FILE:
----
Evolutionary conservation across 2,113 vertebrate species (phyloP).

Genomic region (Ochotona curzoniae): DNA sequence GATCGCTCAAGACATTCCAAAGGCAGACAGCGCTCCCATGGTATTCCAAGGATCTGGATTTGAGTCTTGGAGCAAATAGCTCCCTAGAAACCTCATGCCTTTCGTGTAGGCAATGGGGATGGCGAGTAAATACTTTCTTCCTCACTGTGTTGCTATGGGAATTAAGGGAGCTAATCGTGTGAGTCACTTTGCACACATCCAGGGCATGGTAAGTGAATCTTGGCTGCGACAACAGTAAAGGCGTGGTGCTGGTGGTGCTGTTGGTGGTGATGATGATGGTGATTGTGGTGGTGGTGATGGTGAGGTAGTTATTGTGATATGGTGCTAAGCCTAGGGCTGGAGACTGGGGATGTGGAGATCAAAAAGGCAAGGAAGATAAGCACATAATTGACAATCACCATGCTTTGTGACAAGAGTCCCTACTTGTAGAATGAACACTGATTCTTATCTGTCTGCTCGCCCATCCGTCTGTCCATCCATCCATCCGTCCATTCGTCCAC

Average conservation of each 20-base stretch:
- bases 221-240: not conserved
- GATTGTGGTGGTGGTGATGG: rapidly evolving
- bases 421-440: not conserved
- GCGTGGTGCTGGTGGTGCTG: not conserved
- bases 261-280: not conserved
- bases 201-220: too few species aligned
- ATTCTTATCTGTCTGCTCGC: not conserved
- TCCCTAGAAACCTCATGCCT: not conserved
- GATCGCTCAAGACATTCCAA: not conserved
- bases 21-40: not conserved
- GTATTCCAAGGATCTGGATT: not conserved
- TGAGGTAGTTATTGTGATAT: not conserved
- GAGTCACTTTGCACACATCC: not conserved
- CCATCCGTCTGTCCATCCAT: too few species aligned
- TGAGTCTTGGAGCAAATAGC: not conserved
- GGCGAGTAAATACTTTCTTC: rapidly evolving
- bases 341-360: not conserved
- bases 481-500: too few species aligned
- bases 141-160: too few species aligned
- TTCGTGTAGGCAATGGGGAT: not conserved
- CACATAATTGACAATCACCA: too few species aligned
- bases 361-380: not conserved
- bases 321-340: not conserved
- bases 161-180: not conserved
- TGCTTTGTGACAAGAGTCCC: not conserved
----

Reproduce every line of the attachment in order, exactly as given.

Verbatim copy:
Evolutionary conservation across 2,113 vertebrate species (phyloP).

Genomic region (Ochotona curzoniae): DNA sequence GATCGCTCAAGACATTCCAAAGGCAGACAGCGCTCCCATGGTATTCCAAGGATCTGGATTTGAGTCTTGGAGCAAATAGCTCCCTAGAAACCTCATGCCTTTCGTGTAGGCAATGGGGATGGCGAGTAAATACTTTCTTCCTCACTGTGTTGCTATGGGAATTAAGGGAGCTAATCGTGTGAGTCACTTTGCACACATCCAGGGCATGGTAAGTGAATCTTGGCTGCGACAACAGTAAAGGCGTGGTGCTGGTGGTGCTGTTGGTGGTGATGATGATGGTGATTGTGGTGGTGGTGATGGTGAGGTAGTTATTGTGATATGGTGCTAAGCCTAGGGCTGGAGACTGGGGATGTGGAGATCAAAAAGGCAAGGAAGATAAGCACATAATTGACAATCACCATGCTTTGTGACAAGAGTCCCTACTTGTAGAATGAACACTGATTCTTATCTGTCTGCTCGCCCATCCGTCTGTCCATCCATCCATCCGTCCATTCGTCCAC

Average conservation of each 20-base stretch:
- bases 221-240: not conserved
- GATTGTGGTGGTGGTGATGG: rapidly evolving
- bases 421-440: not conserved
- GCGTGGTGCTGGTGGTGCTG: not conserved
- bases 261-280: not conserved
- bases 201-220: too few species aligned
- ATTCTTATCTGTCTGCTCGC: not conserved
- TCCCTAGAAACCTCATGCCT: not conserved
- GATCGCTCAAGACATTCCAA: not conserved
- bases 21-40: not conserved
- GTATTCCAAGGATCTGGATT: not conserved
- TGAGGTAGTTATTGTGATAT: not conserved
- GAGTCACTTTGCACACATCC: not conserved
- CCATCCGTCTGTCCATCCAT: too few species aligned
- TGAGTCTTGGAGCAAATAGC: not conserved
- GGCGAGTAAATACTTTCTTC: rapidly evolving
- bases 341-360: not conserved
- bases 481-500: too few species aligned
- bases 141-160: too few species aligned
- TTCGTGTAGGCAATGGGGAT: not conserved
- CACATAATTGACAATCACCA: too few species aligned
- bases 361-380: not conserved
- bases 321-340: not conserved
- bases 161-180: not conserved
- TGCTTTGTGACAAGAGTCCC: not conserved